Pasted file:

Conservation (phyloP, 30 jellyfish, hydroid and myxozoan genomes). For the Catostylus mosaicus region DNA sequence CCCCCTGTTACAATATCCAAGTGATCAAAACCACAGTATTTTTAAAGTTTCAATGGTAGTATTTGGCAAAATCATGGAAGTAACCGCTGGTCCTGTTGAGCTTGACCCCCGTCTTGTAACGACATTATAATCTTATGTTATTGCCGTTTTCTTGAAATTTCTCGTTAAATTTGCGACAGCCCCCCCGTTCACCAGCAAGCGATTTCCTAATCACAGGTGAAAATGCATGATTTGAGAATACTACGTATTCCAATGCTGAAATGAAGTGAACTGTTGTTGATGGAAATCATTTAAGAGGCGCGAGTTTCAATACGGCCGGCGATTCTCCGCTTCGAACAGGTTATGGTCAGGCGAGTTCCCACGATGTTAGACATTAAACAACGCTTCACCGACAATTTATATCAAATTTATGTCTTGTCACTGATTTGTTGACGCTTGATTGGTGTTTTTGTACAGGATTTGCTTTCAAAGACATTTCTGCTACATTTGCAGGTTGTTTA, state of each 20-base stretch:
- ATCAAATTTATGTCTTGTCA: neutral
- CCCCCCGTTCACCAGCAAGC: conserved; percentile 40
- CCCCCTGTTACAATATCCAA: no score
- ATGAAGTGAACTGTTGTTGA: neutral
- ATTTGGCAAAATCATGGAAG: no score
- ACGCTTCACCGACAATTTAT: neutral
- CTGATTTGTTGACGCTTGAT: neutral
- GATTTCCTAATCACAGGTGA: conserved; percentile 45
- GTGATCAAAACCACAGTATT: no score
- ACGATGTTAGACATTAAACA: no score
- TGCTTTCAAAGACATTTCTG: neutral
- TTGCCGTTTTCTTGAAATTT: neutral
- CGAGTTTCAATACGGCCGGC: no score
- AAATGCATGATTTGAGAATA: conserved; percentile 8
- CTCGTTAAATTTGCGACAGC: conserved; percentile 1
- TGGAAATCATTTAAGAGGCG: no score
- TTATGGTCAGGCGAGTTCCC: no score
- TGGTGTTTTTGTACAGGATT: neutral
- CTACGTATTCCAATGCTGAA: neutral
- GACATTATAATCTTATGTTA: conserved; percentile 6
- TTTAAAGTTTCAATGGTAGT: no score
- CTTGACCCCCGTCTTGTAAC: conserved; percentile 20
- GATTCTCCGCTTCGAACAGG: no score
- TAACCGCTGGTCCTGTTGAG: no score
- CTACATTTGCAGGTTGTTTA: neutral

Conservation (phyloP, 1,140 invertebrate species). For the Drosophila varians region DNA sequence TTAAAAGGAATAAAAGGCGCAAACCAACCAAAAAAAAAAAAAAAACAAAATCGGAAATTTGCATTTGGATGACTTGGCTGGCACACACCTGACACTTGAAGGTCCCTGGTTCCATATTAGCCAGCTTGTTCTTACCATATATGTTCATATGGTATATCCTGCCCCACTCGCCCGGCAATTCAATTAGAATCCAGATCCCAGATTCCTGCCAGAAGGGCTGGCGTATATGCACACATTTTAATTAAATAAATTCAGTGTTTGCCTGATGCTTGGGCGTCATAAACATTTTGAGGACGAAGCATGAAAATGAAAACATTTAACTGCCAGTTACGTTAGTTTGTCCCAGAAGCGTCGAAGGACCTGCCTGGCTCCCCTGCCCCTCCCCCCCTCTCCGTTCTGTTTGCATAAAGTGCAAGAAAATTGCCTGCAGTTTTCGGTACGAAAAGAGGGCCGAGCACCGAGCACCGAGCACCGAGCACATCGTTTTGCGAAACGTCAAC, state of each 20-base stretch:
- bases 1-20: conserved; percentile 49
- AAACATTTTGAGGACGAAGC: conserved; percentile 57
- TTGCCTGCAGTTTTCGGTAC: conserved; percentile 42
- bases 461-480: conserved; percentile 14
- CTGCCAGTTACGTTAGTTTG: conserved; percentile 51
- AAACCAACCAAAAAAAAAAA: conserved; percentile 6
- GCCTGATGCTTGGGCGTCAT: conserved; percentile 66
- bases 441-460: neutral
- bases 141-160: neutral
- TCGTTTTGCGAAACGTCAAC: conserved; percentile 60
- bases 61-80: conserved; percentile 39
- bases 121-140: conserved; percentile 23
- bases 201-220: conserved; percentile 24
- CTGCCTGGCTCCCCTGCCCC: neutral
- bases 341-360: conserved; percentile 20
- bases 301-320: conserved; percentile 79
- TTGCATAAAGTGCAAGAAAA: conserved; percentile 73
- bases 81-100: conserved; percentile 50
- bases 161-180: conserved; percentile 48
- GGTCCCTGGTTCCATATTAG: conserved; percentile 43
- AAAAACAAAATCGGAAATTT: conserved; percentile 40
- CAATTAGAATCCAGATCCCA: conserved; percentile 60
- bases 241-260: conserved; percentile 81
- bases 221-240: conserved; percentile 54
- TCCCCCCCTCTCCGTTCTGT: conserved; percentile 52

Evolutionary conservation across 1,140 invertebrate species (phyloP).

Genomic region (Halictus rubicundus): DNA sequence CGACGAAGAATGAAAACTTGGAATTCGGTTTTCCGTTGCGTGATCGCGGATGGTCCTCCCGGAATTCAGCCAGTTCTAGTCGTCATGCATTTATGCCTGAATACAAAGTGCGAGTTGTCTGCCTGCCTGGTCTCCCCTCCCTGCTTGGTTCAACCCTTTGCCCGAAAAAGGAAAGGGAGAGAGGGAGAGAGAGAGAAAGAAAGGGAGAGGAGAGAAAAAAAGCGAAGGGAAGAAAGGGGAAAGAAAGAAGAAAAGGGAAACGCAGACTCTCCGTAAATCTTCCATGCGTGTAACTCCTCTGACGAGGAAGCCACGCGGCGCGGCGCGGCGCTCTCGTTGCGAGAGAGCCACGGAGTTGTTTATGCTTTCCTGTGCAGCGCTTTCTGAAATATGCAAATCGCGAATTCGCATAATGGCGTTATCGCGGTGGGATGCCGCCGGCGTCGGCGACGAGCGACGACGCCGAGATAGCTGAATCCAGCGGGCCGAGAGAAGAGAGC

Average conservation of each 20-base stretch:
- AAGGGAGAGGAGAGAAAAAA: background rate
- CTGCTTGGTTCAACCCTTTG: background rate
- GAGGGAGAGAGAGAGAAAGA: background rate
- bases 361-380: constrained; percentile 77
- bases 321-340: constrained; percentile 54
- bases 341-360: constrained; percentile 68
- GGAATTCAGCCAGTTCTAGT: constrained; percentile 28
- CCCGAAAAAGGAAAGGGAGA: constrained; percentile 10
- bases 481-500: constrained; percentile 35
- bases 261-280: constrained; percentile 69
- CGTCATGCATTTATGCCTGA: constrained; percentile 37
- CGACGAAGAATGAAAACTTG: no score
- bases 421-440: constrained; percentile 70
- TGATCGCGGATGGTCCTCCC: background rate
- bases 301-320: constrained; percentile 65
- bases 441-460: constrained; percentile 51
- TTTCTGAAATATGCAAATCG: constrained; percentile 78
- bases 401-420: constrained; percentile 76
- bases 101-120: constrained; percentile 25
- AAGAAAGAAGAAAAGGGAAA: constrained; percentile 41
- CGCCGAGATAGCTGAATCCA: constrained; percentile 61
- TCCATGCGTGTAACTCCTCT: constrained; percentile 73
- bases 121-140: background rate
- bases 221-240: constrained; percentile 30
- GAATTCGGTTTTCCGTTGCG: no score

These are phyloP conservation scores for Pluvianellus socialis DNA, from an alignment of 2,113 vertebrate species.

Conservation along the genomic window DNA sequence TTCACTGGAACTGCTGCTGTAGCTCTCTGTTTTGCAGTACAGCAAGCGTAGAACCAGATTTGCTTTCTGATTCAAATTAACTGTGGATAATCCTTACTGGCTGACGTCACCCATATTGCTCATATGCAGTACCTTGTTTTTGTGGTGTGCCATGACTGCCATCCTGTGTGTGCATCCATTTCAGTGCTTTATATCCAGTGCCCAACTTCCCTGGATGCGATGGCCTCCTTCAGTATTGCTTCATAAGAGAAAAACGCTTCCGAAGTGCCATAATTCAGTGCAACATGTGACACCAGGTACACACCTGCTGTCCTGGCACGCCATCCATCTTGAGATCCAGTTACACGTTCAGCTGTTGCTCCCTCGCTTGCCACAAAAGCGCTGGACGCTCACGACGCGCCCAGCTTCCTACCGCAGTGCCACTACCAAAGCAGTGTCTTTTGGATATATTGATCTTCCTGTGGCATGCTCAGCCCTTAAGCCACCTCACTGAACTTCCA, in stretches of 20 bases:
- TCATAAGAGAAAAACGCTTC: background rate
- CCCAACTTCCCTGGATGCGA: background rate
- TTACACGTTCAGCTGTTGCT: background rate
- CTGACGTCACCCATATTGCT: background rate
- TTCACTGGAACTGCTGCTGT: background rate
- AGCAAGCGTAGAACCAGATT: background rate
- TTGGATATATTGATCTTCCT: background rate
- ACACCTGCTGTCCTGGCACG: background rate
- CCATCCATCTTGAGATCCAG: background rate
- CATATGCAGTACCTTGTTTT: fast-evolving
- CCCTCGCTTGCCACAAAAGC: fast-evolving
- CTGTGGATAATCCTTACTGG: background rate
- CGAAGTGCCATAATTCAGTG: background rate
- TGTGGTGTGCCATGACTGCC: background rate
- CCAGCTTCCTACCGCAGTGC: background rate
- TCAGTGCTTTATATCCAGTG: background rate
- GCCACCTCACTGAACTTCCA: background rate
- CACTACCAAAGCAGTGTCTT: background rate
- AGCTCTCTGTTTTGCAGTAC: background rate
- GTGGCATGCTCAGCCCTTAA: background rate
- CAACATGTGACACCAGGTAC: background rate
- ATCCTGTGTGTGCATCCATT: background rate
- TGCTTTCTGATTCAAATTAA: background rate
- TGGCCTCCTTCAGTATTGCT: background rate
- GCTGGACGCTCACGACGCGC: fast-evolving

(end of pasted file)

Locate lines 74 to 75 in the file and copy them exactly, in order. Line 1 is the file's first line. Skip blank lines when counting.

- bases 101-120: constrained; percentile 25
- AAGAAAGAAGAAAAGGGAAA: constrained; percentile 41